Cal Ripken is a huge basketball fan. He was in downtown Baltimore Friday morning for a Cal Ripken Sr. Foundation event, which celebrates the beginning of the college basketball season and raises money for to help at-risk youth.
But, instead of basketball, naturally the talk turned to baseball and the speculation that surrounded Ripken the past few months, talk that he wants to be a major league manager.
Some reports linked Ripken with the Nationals job that’s gone to Matt Williams. Cincinnati has named its new manager while the Chicago Cubs, Detroit Tigers and Seattle Mariners still have unfilled jobs. Ripken insists he’s not disappointed he hasn’t received an opportunity to interview for these jobs.
“No. No because I’ve saying the exact same thing, and it probably is a little bit media-created,” Ripken said.
“It’s different phases in your life and people ask me, ‘Do I want to get back in baseball? Do you feel the urge to get back into baseball?’ I just answer the question honestly,” Ripken said.
“Just by answering those questions, it seemed like speculation runs rampant. I have no strategy to be a manager.”
Ripken has been asked to interview for managing jobs in the past, but his children were younger then. They’re grown now, his youngest child Ryan is in college.
“All I’ve said is that at this phase in my life, I might consider it,” Ripken said. “I’m not lobbying. I’m not putting it out there to the media so somebody will call me. I’m just asking the question honestly because it’s happened before. I’d say it’s more media-created than anything.”
Ripken’s name was tossed around as a candidate for the Nationals job. There was nothing to it. Even though he’s had no official connection with the Orioles since he retired a dozen years ago, he doesn’t discount the possibility of working for another organization if the opportunity was a good one.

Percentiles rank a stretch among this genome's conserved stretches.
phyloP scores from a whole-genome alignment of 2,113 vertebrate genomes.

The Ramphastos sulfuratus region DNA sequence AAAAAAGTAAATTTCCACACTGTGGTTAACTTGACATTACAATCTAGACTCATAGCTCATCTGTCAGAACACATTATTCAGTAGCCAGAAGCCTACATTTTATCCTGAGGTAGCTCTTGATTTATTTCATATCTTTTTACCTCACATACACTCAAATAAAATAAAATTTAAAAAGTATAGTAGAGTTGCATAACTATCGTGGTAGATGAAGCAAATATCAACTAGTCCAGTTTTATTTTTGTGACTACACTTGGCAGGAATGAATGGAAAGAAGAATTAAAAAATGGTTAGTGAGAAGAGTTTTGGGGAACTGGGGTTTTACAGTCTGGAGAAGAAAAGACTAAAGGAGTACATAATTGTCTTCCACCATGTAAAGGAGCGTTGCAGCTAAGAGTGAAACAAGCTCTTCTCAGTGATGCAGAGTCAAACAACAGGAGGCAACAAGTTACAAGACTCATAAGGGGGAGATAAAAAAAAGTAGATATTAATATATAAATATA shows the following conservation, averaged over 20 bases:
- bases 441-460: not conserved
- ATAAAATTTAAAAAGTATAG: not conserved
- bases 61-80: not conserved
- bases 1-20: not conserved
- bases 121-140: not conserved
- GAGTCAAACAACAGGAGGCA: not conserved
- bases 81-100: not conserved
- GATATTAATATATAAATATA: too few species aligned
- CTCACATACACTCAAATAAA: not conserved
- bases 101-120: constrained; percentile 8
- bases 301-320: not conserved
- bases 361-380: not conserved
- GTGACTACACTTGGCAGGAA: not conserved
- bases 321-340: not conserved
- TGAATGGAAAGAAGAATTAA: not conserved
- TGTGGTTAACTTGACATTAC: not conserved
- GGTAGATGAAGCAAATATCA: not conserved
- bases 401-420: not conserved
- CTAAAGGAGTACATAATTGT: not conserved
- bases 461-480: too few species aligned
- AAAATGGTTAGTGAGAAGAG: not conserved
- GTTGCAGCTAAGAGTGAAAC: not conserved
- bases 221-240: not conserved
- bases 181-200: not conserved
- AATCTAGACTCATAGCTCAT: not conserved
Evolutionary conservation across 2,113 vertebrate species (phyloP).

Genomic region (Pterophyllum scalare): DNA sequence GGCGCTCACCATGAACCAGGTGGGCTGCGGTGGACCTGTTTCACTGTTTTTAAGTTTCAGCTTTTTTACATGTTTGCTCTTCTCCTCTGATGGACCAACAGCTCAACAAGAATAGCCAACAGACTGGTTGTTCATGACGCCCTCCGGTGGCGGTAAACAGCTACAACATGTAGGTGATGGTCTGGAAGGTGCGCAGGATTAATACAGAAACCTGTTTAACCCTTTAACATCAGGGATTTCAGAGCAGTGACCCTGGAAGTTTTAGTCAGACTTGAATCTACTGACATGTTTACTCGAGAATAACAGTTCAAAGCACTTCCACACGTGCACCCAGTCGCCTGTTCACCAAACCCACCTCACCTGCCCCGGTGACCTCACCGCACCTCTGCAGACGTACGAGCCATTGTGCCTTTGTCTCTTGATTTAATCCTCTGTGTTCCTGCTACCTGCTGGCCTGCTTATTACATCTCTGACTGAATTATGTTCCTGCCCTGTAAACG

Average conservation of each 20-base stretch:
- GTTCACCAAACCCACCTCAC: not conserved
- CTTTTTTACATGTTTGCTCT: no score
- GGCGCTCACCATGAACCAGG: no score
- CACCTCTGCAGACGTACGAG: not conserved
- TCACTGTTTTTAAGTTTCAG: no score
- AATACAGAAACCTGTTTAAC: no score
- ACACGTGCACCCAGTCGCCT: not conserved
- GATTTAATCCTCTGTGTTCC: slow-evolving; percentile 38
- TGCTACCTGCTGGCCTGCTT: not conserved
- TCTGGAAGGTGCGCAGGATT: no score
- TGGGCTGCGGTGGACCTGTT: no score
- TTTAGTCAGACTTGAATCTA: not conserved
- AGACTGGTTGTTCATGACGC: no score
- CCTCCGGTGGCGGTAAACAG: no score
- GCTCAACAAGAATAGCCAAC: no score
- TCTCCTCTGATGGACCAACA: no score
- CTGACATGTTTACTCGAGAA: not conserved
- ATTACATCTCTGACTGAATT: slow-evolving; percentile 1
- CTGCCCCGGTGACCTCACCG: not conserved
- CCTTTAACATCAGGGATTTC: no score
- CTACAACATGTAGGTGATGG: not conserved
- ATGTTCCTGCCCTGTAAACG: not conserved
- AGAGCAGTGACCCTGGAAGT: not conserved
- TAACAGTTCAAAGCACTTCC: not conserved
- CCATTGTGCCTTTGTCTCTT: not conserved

“I guess in an ideal sense, you’d want to see me in an Orioles uniform the whole time. I don’t think necessarily that way,” Ripken said. “I was a player, and I played here and I had a wonderful career, and I live here. I love the Orioles very much, but at the same time you thinking, ‘OK, in the next phase in your life, what does that offer to you?’
“I’ve been doing a lot of different things. I’ve been making a lot of different choices, and I’m happy with those choices. I’m not in it for hypotheticals. I kind live more in the real world and look at real opportunities, so I’m only saying that I’m smart enough to listen if opportunities come my way, because they have.”
A lot of the talk around Ripken occurred while he was expanding his broadcasting portfolio. In recent years, he’d been a studio analyst for TBS. This year, he called a handful of regular season games as well as the Dodgers-Braves Division Series and the NLCS.
He enjoyed his time working with Ernie Johnson and Ron Darling.
“I had a lot of fun this year. Last year was pretty nerve-wracking for me because they threw me in in September, and I had the Orioles-Yankees series. I was really familiar with the Orioles, so I had to make sure I wasn’t biased in the booth, but this year, I had a few experiences in the season,” Ripken said.
“Sitting down watching the games, it was good baseball, and I enjoyed it.”
During the NLCS, Ripken’s mother, Vi, was involved in another scary incident. A little over a year after being abducted, Vi Ripken was approached by a man who wanted to steal her car. She thwarted him by setting off her car alarm. He was arrested.
Still at large is the man who abducted her in July 2012.
“She’s doing miraculously well, unbelievably well,” Ripken said. “I don’t know if each and every one of us would think about the things she’d gone through whether we’d react in the same fashion. She’s remarkable. I am concerned, and at the same time, I take my concern from her. She swears that we’re more worried than she is. These things can happen in society, and they’re very traumatic when they do.”
In July, Ripken partnered with John Walsh, host of “America’s Most Wanted,” to help solve the abduction. Since then, There have been a lot of leads.
“We’ve taken a lot of precautions, but it seems to be bizarre that a similar thing can happen to your mom two times in a year,” Ripken said.
“Part of dealing with this personally, you get immersed into this whole investigation and let this run your life or you can kind of pull back and let the professionals do their job…They’ve very encouraged, so if they’re encouraged, I am.”